- President Donald Trump created the Lost Wages Assistance program on Aug. 8 as part of an executive measure.
- It gives a $300 weekly boost in unemployment benefits for up to six weeks. A prior $600 weekly unemployment enhancement ended in late July.
- Alaska and New Jersey will start disbursing the money this week. They appear to be the last states to issue the $300 payments.
Some states still haven't begun paying a $300 weekly boost to unemployment benefits, more than two months after the Trump administration created the subsidy.
President Donald Trump signed an executive measure on Aug. 8 authorizing states to disburse up to $44 billion in federal disaster-relief funding to unemployed workers as part of a Lost Wages Assistance program.
The program gave a $300-a-week federal increase in benefits for up to six weeks, following the expiration of a $600 weekly enhancement in late July.
Alaska and New Jersey
Alaska and New Jersey haven't yet started paying the aid to workers, state officials confirmed. They appear to be the last states to issue the payments.
Alaska will begin disbursing the financial assistance this week, according to Cathy Muñoz, deputy commissioner of the state's Department of Labor and Workforce Development.
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The New Jersey Department of Labor is processing the $300 payments and expects to issue the money this week, an agency spokeswoman said.
Other states, like Nevada and Wisconsin, started paying the aid just last week, according to state officials.
The wait for extra money means thousands of jobless workers have subsisted only on their state-level unemployment benefits — which, in many states equate to less than the federal minimum wage — for several weeks.
Delays in $300 unemployment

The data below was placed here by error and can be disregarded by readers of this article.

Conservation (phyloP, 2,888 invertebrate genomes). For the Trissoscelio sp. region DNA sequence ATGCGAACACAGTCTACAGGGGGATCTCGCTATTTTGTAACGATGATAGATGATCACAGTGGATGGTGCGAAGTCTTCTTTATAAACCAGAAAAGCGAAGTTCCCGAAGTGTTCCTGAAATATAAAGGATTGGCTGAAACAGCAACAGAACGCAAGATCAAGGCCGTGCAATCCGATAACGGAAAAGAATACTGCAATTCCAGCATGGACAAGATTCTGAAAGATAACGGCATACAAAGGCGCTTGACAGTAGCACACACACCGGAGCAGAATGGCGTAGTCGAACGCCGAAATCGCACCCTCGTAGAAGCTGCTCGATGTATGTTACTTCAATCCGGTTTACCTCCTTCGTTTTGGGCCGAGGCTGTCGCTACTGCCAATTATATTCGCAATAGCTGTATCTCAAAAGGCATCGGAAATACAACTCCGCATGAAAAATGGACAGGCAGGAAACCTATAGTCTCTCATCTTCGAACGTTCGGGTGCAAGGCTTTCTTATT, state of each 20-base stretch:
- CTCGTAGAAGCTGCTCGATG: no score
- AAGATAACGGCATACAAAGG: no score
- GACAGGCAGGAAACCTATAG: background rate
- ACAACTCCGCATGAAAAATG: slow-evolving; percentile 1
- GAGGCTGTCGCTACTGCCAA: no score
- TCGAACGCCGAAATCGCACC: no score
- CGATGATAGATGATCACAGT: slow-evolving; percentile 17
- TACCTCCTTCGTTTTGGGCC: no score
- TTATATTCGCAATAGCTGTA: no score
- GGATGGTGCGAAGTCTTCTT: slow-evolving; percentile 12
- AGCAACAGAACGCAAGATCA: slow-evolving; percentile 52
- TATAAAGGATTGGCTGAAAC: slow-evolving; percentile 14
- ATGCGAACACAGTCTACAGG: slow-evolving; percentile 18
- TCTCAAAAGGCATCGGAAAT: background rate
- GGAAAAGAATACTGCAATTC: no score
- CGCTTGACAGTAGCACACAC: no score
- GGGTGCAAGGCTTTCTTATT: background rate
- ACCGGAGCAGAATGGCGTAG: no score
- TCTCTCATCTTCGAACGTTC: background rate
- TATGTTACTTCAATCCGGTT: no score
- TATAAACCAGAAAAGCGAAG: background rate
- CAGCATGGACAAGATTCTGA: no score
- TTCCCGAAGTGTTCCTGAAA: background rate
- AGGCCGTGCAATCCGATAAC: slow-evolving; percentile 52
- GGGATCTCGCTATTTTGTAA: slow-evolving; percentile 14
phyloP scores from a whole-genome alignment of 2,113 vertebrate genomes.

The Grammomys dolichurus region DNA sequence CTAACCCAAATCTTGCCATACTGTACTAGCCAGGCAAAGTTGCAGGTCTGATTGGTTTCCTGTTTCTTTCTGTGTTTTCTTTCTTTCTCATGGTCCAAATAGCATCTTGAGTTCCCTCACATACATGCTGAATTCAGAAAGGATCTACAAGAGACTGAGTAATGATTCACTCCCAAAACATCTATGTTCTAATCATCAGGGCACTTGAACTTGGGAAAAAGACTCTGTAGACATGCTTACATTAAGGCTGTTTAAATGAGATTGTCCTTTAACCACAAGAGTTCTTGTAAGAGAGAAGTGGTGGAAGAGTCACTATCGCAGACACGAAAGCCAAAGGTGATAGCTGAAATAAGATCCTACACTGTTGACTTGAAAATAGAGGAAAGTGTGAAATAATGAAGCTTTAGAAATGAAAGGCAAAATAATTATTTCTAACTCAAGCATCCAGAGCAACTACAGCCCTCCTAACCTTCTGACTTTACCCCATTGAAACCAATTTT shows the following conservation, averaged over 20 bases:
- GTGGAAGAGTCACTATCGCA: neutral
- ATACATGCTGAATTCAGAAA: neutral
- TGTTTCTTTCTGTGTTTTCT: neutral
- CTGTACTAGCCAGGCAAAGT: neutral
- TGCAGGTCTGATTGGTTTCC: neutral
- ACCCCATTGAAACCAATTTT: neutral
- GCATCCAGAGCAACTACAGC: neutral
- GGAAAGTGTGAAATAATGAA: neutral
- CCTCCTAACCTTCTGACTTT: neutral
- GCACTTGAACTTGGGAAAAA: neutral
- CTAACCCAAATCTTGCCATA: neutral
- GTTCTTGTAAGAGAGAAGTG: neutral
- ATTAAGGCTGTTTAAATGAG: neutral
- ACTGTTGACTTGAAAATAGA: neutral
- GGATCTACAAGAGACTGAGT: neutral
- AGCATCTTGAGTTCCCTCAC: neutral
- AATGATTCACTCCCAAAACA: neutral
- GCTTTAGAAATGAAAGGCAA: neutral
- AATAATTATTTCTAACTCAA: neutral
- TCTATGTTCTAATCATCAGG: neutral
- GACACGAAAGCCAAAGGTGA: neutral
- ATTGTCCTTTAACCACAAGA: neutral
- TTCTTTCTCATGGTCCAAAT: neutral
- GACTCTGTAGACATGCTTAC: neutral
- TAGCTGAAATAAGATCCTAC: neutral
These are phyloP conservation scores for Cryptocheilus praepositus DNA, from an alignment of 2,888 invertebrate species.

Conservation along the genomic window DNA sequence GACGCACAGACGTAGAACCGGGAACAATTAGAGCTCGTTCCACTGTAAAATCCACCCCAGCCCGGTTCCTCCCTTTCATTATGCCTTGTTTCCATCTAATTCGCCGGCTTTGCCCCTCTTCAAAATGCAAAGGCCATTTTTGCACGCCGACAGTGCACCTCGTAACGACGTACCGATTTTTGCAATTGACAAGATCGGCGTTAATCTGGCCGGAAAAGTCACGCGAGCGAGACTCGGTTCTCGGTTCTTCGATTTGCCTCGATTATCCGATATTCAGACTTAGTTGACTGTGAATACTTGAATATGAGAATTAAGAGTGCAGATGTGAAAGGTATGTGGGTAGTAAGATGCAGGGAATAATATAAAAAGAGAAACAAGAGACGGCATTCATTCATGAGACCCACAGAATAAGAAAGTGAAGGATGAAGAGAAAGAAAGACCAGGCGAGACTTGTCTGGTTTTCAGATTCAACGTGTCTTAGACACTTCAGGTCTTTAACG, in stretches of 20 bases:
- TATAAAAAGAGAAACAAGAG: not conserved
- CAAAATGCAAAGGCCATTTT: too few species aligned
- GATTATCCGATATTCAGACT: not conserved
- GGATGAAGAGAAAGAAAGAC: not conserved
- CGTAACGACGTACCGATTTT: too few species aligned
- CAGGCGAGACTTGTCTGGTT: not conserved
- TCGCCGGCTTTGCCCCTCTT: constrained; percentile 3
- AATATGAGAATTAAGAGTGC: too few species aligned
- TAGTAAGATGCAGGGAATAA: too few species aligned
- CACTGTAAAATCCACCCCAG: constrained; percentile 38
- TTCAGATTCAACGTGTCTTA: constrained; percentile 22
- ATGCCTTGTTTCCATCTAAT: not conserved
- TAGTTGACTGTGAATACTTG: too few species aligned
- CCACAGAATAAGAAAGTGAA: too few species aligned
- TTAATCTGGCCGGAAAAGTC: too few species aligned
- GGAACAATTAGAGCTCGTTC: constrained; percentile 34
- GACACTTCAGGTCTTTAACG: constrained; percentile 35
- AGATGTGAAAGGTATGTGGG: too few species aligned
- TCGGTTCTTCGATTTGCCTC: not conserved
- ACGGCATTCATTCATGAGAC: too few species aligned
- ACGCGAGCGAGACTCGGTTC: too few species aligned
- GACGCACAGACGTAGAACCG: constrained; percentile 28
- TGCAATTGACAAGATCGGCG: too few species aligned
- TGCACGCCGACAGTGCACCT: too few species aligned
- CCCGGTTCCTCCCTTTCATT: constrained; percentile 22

Delays are largely attributable to sluggish state administration, which has been hampered by antiquated, decades-old technology and an elevated level of jobless claims.
More than 25 million workers remain unemployed, according to U.S. Labor Department data. More than 730,000 workers are collecting benefits in Alaska and New Jersey through various programs. (The vast majority are in New Jersey.)
Nearly 1.3 million Americans filed a claim for benefits last week, between state and federal unemployment programs — more than six times the level during the same period last year.
The months-long wait for some workers also conflicts with an initial timeline from Trump administration officials such as White House economic advisor Larry Kudlow, who had telegraphed a wait of about one to two weeks.
In the case of the $300 Lost Wages Assistance payments, states essentially had to build a new system from scratch. The new federal program came with rules and requirements that state officials had to decode and then translate into their technology systems.
For example, workers with a weekly benefit amount below $100 a week aren't eligible for the subsidy, leaving out hundreds of thousands of people. State officials had to determine how to account for that restriction.
States also had to apply to the Federal Emergency Management Agency for Lost Wages Assistance. Some took longer than others to do so. New Jersey was among the last to receive FEMA approval, on Sept. 4.
Months of waiting
The wait for $300 payments, which are available to workers who were unemployed between the weeks ended Aug. 1 and Sep. 5, mimics long delays seen earlier in the pandemic.
It took about a month for all states to start paying the prior $600 weekly boost, which was enacted by the CARES Act federal relief law in late March.
Many self-employed, gig, freelance and other workers typically ineligible for state unemployment benefits had to wait even longer to get benefits through a new Pandemic Unemployment Assistance program, also created by the CARES Act.
Workers who applied for benefits months ago — some more than six months ago — are still waiting to receive aid.
Some states were able to disburse Lost Wages Assistance relatively quickly.
Arizona, the first state to start paying the subsidy, made payments beginning Aug. 17, just a week and a half after program was created. Nearly half had begun issuing the aid by mid-September.